A stellar collection of writing here! 2018's NOIR CITY Annual 10, the best of the best from the Film Noir Foundation's 2017 quarterly NOIR CITY e-magazines, is an essential addition for your bookshelves -- essays, interviews, profiles, tributes, and reviews of classic and modern noir films from writers in top form -- including Imogen Sara Smith, Jake Hinkson, Ray Banks, Sharon Knolle, Brian Light, Danny Gardner, Trina Robbins, Sean Axmaker, Alan K. Rode, Eric Beetner, Steve Kronenberg, and Eddie Muller. Book layout and design by Michael Kronenberg. And, as with any purchase from the FNF, when you buy NOIR CITY Annual 10, you'll be helping fund the non-profit foundation's film restoration efforts. PURCHASE AT AMAZON
For the latest in noir news from the small screen to the big screen and beyond, visit our news page. We'll keep you updated on Film Noir Foundation projects and events, films festivals, noir related happenings in other mediums, as well as noir and neo-noir titles released on disc and digital. Check our monthly tv listings for noir and neo-noir films coming up on Turner Classic Movies.
I'm just glad there is an organization doing this. Back in 1988 when I first became obsessed, it seemed like few knew what film noir was here in the UK. So it would usually be just me and a small bunch of moody loners (male and female) who'd go to a regular evening at a flea pit in North London. Three films for a couple of bucks (or pounds here). Such fun... A pity NOIR CITY only happens in the U.S. Oh well, maybe one day I'll get over.. — Henry Jaremko
Just wanted to start by telling you that I am extremely happy to have found your Foundation. I am 38 years of age, and for the last few years I have become a fan of 40s and 50s movies. My parents are Greek. They moved to Australia before I was born, and the fact that I am a Greekimg Australian who loves old movies is rare.... I have my parents to thank—especially my father, because he always had great enthusiasm whenever Bogart or Cagney was on the television. I have your NOIR CITY e-magazines, and they are nothing short of amazing... Thank you for your time and thank you for saving the greatest years of film. — Daniel Sarantidis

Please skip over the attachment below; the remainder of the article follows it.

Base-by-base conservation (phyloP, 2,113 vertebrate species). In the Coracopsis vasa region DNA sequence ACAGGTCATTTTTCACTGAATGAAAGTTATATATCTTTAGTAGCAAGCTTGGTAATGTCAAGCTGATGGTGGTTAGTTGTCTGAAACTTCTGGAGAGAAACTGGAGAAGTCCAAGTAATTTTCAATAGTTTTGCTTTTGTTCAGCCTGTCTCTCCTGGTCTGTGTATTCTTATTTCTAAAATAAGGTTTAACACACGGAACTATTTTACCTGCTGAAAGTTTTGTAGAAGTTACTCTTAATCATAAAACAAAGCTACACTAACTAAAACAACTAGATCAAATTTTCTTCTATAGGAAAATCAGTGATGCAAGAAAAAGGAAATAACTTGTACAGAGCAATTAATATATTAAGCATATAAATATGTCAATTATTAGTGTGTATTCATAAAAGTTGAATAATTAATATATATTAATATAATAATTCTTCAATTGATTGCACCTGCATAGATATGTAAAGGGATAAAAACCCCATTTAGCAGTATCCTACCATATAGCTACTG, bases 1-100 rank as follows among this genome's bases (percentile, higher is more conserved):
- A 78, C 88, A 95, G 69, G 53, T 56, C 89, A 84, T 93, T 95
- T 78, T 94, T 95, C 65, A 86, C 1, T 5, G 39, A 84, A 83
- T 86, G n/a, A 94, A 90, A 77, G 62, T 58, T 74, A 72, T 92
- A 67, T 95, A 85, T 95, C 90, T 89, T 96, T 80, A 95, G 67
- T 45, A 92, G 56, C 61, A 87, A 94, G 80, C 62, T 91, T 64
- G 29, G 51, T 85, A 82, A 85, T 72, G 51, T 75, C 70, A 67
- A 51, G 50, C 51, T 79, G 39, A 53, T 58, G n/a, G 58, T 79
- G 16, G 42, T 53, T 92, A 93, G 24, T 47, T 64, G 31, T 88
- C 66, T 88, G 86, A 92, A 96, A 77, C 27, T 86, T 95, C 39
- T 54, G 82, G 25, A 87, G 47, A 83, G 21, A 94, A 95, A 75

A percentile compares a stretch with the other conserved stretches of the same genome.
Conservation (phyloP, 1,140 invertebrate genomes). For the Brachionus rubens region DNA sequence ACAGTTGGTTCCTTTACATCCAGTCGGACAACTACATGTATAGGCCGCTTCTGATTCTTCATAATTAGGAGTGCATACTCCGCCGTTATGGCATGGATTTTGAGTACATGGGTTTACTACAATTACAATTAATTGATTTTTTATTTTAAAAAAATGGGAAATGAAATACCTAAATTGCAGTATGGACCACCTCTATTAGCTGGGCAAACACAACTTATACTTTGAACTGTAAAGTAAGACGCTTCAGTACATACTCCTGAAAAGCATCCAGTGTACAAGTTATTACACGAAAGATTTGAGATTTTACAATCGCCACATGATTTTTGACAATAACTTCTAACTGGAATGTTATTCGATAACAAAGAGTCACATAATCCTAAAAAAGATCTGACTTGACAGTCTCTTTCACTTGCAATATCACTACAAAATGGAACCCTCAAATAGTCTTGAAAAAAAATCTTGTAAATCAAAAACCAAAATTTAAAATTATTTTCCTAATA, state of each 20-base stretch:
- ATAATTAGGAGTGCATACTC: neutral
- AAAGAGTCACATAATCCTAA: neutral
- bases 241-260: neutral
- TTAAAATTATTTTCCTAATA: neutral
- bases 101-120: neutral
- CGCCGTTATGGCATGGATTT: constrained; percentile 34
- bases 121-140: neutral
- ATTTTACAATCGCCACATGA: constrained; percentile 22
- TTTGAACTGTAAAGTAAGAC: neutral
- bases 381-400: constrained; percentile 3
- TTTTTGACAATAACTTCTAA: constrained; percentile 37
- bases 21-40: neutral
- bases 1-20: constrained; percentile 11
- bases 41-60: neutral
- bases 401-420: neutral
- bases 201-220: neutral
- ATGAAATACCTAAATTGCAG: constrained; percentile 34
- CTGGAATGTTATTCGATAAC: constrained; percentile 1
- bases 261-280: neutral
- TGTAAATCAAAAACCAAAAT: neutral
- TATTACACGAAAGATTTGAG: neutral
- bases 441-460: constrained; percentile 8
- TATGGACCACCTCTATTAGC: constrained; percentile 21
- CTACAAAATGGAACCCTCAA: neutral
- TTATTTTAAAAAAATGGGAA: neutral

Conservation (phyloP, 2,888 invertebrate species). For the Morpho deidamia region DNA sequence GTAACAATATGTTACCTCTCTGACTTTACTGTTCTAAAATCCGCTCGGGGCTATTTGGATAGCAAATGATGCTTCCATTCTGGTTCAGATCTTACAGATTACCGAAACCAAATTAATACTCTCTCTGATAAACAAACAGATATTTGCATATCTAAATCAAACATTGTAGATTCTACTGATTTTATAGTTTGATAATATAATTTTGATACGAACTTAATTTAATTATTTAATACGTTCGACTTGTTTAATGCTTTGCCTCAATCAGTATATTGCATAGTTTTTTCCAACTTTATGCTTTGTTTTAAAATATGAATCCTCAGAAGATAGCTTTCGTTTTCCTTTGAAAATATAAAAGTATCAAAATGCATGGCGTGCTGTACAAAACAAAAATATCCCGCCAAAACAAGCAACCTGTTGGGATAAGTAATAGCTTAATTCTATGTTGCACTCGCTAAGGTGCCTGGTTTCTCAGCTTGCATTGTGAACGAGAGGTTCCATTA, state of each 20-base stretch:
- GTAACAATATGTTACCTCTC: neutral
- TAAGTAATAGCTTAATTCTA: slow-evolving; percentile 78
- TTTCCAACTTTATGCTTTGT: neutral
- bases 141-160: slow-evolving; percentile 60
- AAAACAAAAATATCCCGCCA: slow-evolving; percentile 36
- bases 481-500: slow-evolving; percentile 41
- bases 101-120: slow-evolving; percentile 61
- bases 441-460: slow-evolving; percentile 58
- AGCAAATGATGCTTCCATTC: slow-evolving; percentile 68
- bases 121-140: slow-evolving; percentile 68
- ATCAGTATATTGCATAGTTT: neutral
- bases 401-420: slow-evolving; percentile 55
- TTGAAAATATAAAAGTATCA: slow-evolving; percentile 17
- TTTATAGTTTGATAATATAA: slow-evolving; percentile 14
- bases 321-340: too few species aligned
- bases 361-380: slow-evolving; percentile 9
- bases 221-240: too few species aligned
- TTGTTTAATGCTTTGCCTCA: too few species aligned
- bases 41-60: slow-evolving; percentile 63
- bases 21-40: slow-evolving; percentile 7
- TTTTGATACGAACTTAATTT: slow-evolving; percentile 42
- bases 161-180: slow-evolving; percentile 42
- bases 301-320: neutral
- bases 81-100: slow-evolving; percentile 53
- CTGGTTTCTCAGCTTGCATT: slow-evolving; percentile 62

I just sent you $100 via Paypal. But I missed the "send message" link. I have contributed before, and I wish I could do so more often. The content of your site continually amazes me! — Patrick Shields
Surround yourself in a miasma of social media darkness: join us on Facebook,Tumblr and Twitter for a complete immersion in the world of film noir through film stills, posters, film clips, brilliant insights and mre. Maybe you'll meet a dangerous stranger along the way.
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Articles from the previous issue
Our samples below are designed to drop you into a seething cauldron of pulp fury ... enjoy!
HEADSHRINKERS: PSYCHIATRISTS AS VILLAINS, ON-SCREEN AND OFF
Sharon Knolle delves into the dark side of post-war Hollywood's embracement of psychiatry as both story material and as a course of treatment for mental health issues. READ
BOOK VS FILM: BLUE THE BLANK WALL VS. THE RECKLESS MOMENT
Jake Hinkson explores Elisabeth Sanxay Holding's novel The Blank Wall and it's two cinematic adaptations, Max Ophüls' The Reckless Moment (1949) and The Deep End (2001), directed by Scott McGehee and David Siegel. READ
UNCOMMON GROUND: ANTHONY MANN, GEOFFREY SHURLOCK, AND THE CULT OF THEOSOPHY
Production Code Administration director Geoffrey Shurlock and film director Anthony Mann had an unusual childhood commonality, both were raised at utopian commune known as "Lomaland. John Wranovics explores the impact of their shared background on their individual careers. READ